Privacy Policy (members)

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In order to foster a safe and supportive member atmosphere, we ask all members to abide by these privacy policies. Please also see our Privacy Policy for how the Asylum itself protects members' personal data.

Personal responsibility

We expect our members to protect private and confidential information, especially that which affects the well-being of others, This can include pictures or names of our other members (some of whom go by names other than their so-called "legal" names), descriptions of their work, or the contents of their communications. The sections below expand on this philosphy.

We also expect you abide personally by the same provisions that the Asylum abides by in general. This means that the same sort of data that we take care to protect about our members should be protected by you as well.

Photography (still or video)

Not everyone shares the same attitude towards having their picture online. Please ask in advance before photographing people.

Additionally, some people may be working on projects that they don't wish to get publicized early. Please ask before photographing other members' work or before describing it in public. (If you have work that you absolutely don't want photographed while you're not around, consider covering it. Even with the best of intentions, it might otherwise wind up in the background of some unrelated shot.)


Do not set up any sort of surveillance or video system that might capture images of people in any area outside of your own rental space. If you set up any such system, we reserve the right to inspect it periodically to assure that this is the case. (If such a system were to record personal information outside of your own space, it would violate our own privacy policies, at least.) Any camera that even looks like it might be imaging space outside of your own rental area should be tagged with your name, contact information, and any explanatory information that would be useful in determining what it is that your camera is capturing. (The explanation is so that everyone who wonders about the camera doesn't have to individually track you down to ask about it.) Cameras with no identifying information may be covered or removed.

Anyone who sets up any system in their rental area that could capture or redistribute audio or video must (a) inform us (by sending mail to, and (b) post a sign notifying people who might walk into your space that such surveillance may be in use. [Note that the address above has been obsfuscated as an antispam measure; type in what you see. If you copy & paste, you'll notice that there are extra characters in there that aren't really part of the address.]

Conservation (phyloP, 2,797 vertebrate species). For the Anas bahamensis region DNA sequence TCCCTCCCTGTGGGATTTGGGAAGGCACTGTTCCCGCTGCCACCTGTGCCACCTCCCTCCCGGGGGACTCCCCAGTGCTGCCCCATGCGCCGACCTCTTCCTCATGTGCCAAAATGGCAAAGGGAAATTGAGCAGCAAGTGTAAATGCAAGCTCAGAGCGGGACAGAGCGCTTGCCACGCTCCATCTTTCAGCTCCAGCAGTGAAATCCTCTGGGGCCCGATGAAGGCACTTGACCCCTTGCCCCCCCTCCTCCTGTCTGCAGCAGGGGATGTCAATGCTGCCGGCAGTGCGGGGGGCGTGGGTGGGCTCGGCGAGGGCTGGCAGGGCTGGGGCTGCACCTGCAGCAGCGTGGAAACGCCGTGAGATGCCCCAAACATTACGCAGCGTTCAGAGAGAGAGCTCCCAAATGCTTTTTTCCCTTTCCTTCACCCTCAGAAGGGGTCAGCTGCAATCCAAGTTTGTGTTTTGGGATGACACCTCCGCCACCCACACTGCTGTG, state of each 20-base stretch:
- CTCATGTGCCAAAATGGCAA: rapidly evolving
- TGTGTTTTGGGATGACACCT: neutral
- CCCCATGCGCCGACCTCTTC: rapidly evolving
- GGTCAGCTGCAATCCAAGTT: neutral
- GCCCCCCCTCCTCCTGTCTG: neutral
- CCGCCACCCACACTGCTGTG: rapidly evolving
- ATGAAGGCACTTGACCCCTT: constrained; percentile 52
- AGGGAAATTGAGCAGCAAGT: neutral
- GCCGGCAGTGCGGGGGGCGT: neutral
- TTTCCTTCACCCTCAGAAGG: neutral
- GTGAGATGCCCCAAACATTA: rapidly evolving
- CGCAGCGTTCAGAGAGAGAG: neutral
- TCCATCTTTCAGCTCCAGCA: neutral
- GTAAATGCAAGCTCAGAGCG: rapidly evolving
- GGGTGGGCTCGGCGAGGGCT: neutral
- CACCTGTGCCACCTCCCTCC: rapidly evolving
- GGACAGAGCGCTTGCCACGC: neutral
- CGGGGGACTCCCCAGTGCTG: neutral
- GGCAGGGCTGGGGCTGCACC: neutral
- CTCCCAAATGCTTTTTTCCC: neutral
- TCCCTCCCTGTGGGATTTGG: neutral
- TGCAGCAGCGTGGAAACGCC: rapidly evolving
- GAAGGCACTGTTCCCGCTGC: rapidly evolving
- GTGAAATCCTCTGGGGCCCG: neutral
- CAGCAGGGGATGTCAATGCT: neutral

Historical note: When we were moving into Tyler and before we had a resident renter population, a couple of members set up "build-cams" that attempted to do time-lapse photography of the construction or move-in process. Such build-cams were set up to take multi-second exposures, which meant that most people would become unrecognizable blurs. However, now that we have renters, including people seated nearly motionless at desks for extended periods, such a build-cam would have to be carefully thought out, and probably discussed among the members at one of our meetings.


Members may transmit data on a shared infrastructure (our wireless network) or leave it stored on various computers (such as classroom machines or CNC machinery). We expect that members will not deliberately eavesdrop on each others' communications. We similarly expect that members will not to go unusual lengths (such as forensic examination of unused disk areas on shared machines) to recover files deleted by other members. If a member leaves an undeleted file on a shared computer, you may look at it to figure out what it is or who to contact about it (especially if you think it might need to be saved, or if it might need to be deleted to free up space), but you do not necessarily have rights to copy it for your own use; please ask first.

Please do not swamp our local network. While the occasional large download is fine, routine or continuous high-rate usage can interfere with others' use. Similarly, anything that attracts the attention of law enforcement (such as downloading copyrighted works) is also not allowed. This is both a legal and a privacy issue---if we have problems with these sorts of things, we will be forced to deploy much more privacy-intrusive technologies (such as individual authentication for every network connection, and much longer-lived logs of who does what) that degrade everyone's privacy and cost us time and effort. We'd rather not have to go there.

Private wireless access points in infrastructure mode (the usual mode) must be cleared with Asylum IT before deployment. (In general, there should be no reason you'd need to deploy one anyway.) In particular, we need to ensure that you aren't capturing data from other users, even by accident, and we need to make sure we can turn off your AP if it is interfering with our network. Access points in client mode (such as laptops) are of course allowed; that's why we have a wireless network. If you have a wired-only device, you may use an access point in client-bridge mode to get it on our network; please talk to IT for advice (for starters, we will need to give your AP a static IP address), and see also Acceptable use of our public network.

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